The rest of the evening's events are formulaic to say the least. You know exactly what's coming. The sit-down meal will be what's referred to in culinary circles as ‘Chinese table' - eight or nine courses of disappointment that I can't be bothered to list - all washed down with watered-down whisky and soft drinks that have long lost their fizz.
Table conversation among strangers is limited to either passing comments or awkward silence.
At some stage in the proceedings, there is usually a large-screen ‘wedding day' video that springs forth from a cluttered computer desktop, with Lionel Ritchie's ‘Three Times a Lady' as the musical accompaniment. And there will be a couple of speeches from gentlemen, each with a distinct lack of personality and charisma, and possessing all the comic timing of the speaking clock.
Mercifully, once the cake has been cut and all the guests have stood up to raise their glasses three times, the younger members of the audience start running around playing kiss-chase (or whatever children play these days) and it's a signal that the event is winding down and one can safely slip away unnoticed and without effusive goodbyes.
Judging by the manner in which you have to squeeze into the elevator at the end of the night, there are clearly plenty of guests with the same idea. Never outstay your welcome - that's what I say.
The most disagreeable aspect of the whole charade - and I'm going to allow myself a little dig at Thai culture here - is that these weddings are seldom planned with the marrying couple in mind. They are organized and paid for by the couple's parents purely to keep relatives and friends of parents happy. It's not unknown at these wedding events for the bride and groom to have not the slightest inkling of who a large percentage of their guests are. And this is supposed to be the happiest day of their lives and all that jazz!
I've probably been to about 20 weddings during my time in Thailand. There isn't a single one of them that stands out. I'll see a photo of my wife's friend on Facebook and my wife will say "don't you remember we went to her wedding at such and such a hotel. She married a doctor with glasses" The hotel, the doctor, the glasses - to me they're just 20 forgettable nights when I would have rather stayed home. And I'm sure the 21st will offer nothing different.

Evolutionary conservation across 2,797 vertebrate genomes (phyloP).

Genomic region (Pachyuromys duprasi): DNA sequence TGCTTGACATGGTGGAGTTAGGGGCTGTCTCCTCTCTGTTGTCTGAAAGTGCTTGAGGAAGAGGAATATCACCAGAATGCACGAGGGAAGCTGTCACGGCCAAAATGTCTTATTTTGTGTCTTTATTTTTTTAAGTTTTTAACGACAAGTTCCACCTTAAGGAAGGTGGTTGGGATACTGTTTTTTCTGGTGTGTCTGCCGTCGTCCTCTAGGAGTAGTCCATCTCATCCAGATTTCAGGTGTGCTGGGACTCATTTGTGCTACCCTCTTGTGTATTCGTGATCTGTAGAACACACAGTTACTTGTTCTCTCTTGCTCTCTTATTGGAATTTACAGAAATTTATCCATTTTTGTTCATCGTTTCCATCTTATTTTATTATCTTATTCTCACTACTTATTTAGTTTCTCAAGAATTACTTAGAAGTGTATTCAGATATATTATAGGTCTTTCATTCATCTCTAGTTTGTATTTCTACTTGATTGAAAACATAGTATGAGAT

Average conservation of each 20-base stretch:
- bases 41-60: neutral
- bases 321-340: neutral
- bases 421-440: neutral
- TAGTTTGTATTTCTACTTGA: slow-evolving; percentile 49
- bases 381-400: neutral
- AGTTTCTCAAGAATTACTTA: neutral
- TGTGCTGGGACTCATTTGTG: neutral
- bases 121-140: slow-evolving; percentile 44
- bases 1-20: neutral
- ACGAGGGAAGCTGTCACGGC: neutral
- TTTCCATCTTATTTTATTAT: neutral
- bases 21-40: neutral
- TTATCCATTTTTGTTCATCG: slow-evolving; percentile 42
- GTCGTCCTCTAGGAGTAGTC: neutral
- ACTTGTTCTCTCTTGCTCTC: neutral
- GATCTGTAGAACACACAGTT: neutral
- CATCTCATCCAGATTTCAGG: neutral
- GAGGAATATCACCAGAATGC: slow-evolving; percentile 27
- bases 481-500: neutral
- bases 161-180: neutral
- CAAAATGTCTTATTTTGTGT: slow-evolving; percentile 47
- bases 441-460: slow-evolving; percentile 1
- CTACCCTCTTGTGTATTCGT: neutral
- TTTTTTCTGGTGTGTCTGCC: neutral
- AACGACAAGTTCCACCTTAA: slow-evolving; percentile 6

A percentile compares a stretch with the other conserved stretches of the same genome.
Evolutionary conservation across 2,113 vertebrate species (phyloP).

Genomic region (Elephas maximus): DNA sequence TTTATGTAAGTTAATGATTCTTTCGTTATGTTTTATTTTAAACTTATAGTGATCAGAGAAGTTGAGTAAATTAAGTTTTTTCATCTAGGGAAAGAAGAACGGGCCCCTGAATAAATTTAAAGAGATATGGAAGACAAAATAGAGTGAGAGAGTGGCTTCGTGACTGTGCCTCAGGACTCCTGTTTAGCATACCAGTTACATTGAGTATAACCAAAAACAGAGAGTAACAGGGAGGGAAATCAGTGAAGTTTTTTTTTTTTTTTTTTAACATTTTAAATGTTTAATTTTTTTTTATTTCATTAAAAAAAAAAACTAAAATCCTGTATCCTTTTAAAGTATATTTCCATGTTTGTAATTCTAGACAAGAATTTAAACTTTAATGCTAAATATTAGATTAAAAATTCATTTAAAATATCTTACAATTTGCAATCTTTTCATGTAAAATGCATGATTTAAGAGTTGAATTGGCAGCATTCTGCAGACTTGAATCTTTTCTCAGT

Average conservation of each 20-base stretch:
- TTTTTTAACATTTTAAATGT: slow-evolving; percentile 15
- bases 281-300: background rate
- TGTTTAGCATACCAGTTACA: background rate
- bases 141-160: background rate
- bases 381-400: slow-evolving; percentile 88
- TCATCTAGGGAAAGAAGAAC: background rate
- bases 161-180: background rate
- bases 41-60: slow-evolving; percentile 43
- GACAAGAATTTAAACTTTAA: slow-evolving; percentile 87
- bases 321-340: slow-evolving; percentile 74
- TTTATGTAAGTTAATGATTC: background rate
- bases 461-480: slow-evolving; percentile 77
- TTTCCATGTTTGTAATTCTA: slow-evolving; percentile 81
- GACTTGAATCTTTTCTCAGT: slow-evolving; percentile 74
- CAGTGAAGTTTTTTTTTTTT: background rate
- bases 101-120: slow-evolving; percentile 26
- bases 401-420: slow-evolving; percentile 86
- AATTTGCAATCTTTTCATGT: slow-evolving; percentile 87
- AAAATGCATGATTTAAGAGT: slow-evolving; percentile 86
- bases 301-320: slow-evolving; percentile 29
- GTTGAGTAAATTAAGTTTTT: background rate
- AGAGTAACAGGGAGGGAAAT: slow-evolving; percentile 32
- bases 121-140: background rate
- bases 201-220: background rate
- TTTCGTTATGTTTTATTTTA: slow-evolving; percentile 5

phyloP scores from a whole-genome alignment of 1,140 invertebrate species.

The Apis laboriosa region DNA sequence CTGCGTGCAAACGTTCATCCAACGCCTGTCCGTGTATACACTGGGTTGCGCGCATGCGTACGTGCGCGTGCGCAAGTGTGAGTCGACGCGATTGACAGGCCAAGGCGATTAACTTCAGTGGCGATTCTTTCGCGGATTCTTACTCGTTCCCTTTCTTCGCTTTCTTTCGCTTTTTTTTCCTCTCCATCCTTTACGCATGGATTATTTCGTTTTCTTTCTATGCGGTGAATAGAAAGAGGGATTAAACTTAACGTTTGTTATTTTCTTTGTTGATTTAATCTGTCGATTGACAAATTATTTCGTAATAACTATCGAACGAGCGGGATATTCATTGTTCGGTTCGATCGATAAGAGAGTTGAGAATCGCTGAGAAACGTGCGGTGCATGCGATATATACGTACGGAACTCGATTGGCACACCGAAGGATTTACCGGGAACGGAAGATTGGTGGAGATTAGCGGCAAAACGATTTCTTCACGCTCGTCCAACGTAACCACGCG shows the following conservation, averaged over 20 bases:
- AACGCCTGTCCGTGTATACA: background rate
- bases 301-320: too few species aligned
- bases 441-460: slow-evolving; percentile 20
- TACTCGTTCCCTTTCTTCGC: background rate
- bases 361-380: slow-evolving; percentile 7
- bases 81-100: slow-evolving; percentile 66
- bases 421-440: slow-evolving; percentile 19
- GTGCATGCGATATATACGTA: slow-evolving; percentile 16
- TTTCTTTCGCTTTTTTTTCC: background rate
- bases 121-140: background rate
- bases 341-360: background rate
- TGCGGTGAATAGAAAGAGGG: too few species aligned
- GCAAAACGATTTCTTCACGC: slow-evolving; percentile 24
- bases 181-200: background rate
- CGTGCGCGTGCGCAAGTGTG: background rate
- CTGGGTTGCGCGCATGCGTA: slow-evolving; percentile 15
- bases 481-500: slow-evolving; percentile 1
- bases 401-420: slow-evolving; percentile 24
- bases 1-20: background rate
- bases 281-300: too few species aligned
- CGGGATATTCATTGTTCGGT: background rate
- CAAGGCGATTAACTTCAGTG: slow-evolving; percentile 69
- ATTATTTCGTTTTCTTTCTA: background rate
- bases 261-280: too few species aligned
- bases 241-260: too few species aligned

I got married ten years ago. Or is it eleven? But one thing is for sure - I was the luckiest man on earth to marry a Thai woman who hates all of the above even more than I do. When we sat down to plan our wedding day, we had clear objectives in mind right from the start. We wanted an informal wedding day that would be attended only by people we cared about - and an occasion that everyone would remember.
I'll admit that my wife's mother wasn't too happy with our decision - she's a traditional Thai to the marrow - but when it became clear it was either our way or no way, she quickly came around to our way of thinking.
To cut a long story short, we drove down the coastline between Petchburi and Cha'am and looked at several possible venues before choosing the Dusit Polo Club. And for 120,000 baht (probably a tenth of what a decent wedding costs now) the Polo Club laid on a room for the wedding ceremony, gave us a dozen guest rooms at the hotel and organized a magnificent afternoon buffet right next to the beach. By 5pm it was all over and everyone was in their cars heading back to Bangkok.
We didn't ask people for money or donations to help pay for the event. Our wedding album was a large framed cartoon picture of my wife and I (which people signed and now hangs in our house) Hell, we didn't even have a wedding photographer. Ask me to show you a photo album and I'll reach into a drawer and pull out a biscuit-tin full of unsorted photos. But it was a brilliant day and all the guests agreed that it was the best Thai wedding they'd been to. It was quirky and fun, we knew everyone there (my family flew over from England as well) - and yes, we'll also treasure those memories forever.